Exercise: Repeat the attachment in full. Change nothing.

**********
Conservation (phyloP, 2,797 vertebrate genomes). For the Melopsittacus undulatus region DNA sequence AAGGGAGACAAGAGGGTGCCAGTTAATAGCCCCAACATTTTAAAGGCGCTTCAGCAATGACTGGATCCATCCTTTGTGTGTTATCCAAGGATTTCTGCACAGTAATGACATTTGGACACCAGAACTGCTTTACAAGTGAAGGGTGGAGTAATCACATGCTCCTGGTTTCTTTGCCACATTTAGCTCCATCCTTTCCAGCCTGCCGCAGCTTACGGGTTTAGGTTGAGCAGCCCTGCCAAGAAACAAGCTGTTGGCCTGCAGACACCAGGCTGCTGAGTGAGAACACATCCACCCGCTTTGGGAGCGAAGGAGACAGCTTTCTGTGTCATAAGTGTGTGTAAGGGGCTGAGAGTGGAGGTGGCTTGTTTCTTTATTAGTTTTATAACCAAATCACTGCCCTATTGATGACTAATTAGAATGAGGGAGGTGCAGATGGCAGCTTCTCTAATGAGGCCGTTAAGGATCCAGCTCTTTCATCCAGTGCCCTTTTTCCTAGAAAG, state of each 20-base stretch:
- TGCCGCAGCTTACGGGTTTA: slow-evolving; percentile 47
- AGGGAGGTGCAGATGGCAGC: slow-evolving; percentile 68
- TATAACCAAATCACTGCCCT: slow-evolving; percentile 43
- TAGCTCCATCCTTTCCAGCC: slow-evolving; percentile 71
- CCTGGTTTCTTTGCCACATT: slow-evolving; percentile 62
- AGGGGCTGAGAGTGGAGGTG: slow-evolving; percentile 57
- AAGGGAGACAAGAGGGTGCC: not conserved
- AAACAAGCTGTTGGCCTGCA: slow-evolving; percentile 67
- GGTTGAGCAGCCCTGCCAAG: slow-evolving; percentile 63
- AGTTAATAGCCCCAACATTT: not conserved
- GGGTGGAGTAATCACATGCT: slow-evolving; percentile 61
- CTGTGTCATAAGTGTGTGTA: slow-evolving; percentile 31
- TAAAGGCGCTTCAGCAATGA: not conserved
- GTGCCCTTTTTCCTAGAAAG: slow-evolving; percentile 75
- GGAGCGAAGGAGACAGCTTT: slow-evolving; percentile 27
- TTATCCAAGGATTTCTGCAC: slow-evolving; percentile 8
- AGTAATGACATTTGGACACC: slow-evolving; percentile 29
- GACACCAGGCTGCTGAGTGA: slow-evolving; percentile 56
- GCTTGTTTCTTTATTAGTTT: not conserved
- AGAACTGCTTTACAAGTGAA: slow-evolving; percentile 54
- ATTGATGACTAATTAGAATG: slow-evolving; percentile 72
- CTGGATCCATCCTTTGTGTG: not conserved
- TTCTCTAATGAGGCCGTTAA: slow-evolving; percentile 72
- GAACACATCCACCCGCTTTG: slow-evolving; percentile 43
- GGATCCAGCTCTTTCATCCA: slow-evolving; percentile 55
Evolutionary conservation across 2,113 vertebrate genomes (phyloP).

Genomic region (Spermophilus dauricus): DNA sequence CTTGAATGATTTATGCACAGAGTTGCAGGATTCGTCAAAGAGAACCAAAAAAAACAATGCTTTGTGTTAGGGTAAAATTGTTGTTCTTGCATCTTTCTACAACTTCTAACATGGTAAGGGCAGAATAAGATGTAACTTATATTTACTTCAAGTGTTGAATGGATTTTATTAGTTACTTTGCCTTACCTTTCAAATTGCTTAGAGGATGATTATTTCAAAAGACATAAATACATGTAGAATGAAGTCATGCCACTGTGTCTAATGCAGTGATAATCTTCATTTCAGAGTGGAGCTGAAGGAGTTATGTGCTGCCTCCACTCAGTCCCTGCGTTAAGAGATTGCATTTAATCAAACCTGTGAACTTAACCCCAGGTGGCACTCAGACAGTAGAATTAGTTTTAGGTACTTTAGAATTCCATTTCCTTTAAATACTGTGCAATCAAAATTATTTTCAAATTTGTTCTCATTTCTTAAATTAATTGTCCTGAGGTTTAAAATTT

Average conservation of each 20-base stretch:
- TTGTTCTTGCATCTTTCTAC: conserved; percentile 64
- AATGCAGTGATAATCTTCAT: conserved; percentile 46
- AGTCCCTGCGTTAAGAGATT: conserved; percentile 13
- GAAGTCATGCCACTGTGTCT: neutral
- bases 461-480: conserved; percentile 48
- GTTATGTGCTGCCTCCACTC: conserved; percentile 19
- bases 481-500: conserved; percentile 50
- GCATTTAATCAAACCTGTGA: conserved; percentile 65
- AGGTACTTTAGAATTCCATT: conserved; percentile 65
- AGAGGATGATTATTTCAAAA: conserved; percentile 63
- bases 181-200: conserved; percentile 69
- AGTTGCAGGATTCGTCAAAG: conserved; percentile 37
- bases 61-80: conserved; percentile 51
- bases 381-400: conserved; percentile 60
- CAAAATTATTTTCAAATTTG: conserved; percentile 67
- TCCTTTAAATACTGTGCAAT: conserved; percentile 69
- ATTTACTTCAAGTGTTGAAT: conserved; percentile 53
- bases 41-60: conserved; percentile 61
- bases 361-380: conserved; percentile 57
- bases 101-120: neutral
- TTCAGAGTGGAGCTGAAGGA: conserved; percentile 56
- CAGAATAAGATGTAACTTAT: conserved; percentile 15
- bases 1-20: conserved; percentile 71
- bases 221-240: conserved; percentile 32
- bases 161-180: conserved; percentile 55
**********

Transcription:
Conservation (phyloP, 2,797 vertebrate genomes). For the Melopsittacus undulatus region DNA sequence AAGGGAGACAAGAGGGTGCCAGTTAATAGCCCCAACATTTTAAAGGCGCTTCAGCAATGACTGGATCCATCCTTTGTGTGTTATCCAAGGATTTCTGCACAGTAATGACATTTGGACACCAGAACTGCTTTACAAGTGAAGGGTGGAGTAATCACATGCTCCTGGTTTCTTTGCCACATTTAGCTCCATCCTTTCCAGCCTGCCGCAGCTTACGGGTTTAGGTTGAGCAGCCCTGCCAAGAAACAAGCTGTTGGCCTGCAGACACCAGGCTGCTGAGTGAGAACACATCCACCCGCTTTGGGAGCGAAGGAGACAGCTTTCTGTGTCATAAGTGTGTGTAAGGGGCTGAGAGTGGAGGTGGCTTGTTTCTTTATTAGTTTTATAACCAAATCACTGCCCTATTGATGACTAATTAGAATGAGGGAGGTGCAGATGGCAGCTTCTCTAATGAGGCCGTTAAGGATCCAGCTCTTTCATCCAGTGCCCTTTTTCCTAGAAAG, state of each 20-base stretch:
- TGCCGCAGCTTACGGGTTTA: slow-evolving; percentile 47
- AGGGAGGTGCAGATGGCAGC: slow-evolving; percentile 68
- TATAACCAAATCACTGCCCT: slow-evolving; percentile 43
- TAGCTCCATCCTTTCCAGCC: slow-evolving; percentile 71
- CCTGGTTTCTTTGCCACATT: slow-evolving; percentile 62
- AGGGGCTGAGAGTGGAGGTG: slow-evolving; percentile 57
- AAGGGAGACAAGAGGGTGCC: not conserved
- AAACAAGCTGTTGGCCTGCA: slow-evolving; percentile 67
- GGTTGAGCAGCCCTGCCAAG: slow-evolving; percentile 63
- AGTTAATAGCCCCAACATTT: not conserved
- GGGTGGAGTAATCACATGCT: slow-evolving; percentile 61
- CTGTGTCATAAGTGTGTGTA: slow-evolving; percentile 31
- TAAAGGCGCTTCAGCAATGA: not conserved
- GTGCCCTTTTTCCTAGAAAG: slow-evolving; percentile 75
- GGAGCGAAGGAGACAGCTTT: slow-evolving; percentile 27
- TTATCCAAGGATTTCTGCAC: slow-evolving; percentile 8
- AGTAATGACATTTGGACACC: slow-evolving; percentile 29
- GACACCAGGCTGCTGAGTGA: slow-evolving; percentile 56
- GCTTGTTTCTTTATTAGTTT: not conserved
- AGAACTGCTTTACAAGTGAA: slow-evolving; percentile 54
- ATTGATGACTAATTAGAATG: slow-evolving; percentile 72
- CTGGATCCATCCTTTGTGTG: not conserved
- TTCTCTAATGAGGCCGTTAA: slow-evolving; percentile 72
- GAACACATCCACCCGCTTTG: slow-evolving; percentile 43
- GGATCCAGCTCTTTCATCCA: slow-evolving; percentile 55
Evolutionary conservation across 2,113 vertebrate genomes (phyloP).

Genomic region (Spermophilus dauricus): DNA sequence CTTGAATGATTTATGCACAGAGTTGCAGGATTCGTCAAAGAGAACCAAAAAAAACAATGCTTTGTGTTAGGGTAAAATTGTTGTTCTTGCATCTTTCTACAACTTCTAACATGGTAAGGGCAGAATAAGATGTAACTTATATTTACTTCAAGTGTTGAATGGATTTTATTAGTTACTTTGCCTTACCTTTCAAATTGCTTAGAGGATGATTATTTCAAAAGACATAAATACATGTAGAATGAAGTCATGCCACTGTGTCTAATGCAGTGATAATCTTCATTTCAGAGTGGAGCTGAAGGAGTTATGTGCTGCCTCCACTCAGTCCCTGCGTTAAGAGATTGCATTTAATCAAACCTGTGAACTTAACCCCAGGTGGCACTCAGACAGTAGAATTAGTTTTAGGTACTTTAGAATTCCATTTCCTTTAAATACTGTGCAATCAAAATTATTTTCAAATTTGTTCTCATTTCTTAAATTAATTGTCCTGAGGTTTAAAATTT

Average conservation of each 20-base stretch:
- TTGTTCTTGCATCTTTCTAC: conserved; percentile 64
- AATGCAGTGATAATCTTCAT: conserved; percentile 46
- AGTCCCTGCGTTAAGAGATT: conserved; percentile 13
- GAAGTCATGCCACTGTGTCT: neutral
- bases 461-480: conserved; percentile 48
- GTTATGTGCTGCCTCCACTC: conserved; percentile 19
- bases 481-500: conserved; percentile 50
- GCATTTAATCAAACCTGTGA: conserved; percentile 65
- AGGTACTTTAGAATTCCATT: conserved; percentile 65
- AGAGGATGATTATTTCAAAA: conserved; percentile 63
- bases 181-200: conserved; percentile 69
- AGTTGCAGGATTCGTCAAAG: conserved; percentile 37
- bases 61-80: conserved; percentile 51
- bases 381-400: conserved; percentile 60
- CAAAATTATTTTCAAATTTG: conserved; percentile 67
- TCCTTTAAATACTGTGCAAT: conserved; percentile 69
- ATTTACTTCAAGTGTTGAAT: conserved; percentile 53
- bases 41-60: conserved; percentile 61
- bases 361-380: conserved; percentile 57
- bases 101-120: neutral
- TTCAGAGTGGAGCTGAAGGA: conserved; percentile 56
- CAGAATAAGATGTAACTTAT: conserved; percentile 15
- bases 1-20: conserved; percentile 71
- bases 221-240: conserved; percentile 32
- bases 161-180: conserved; percentile 55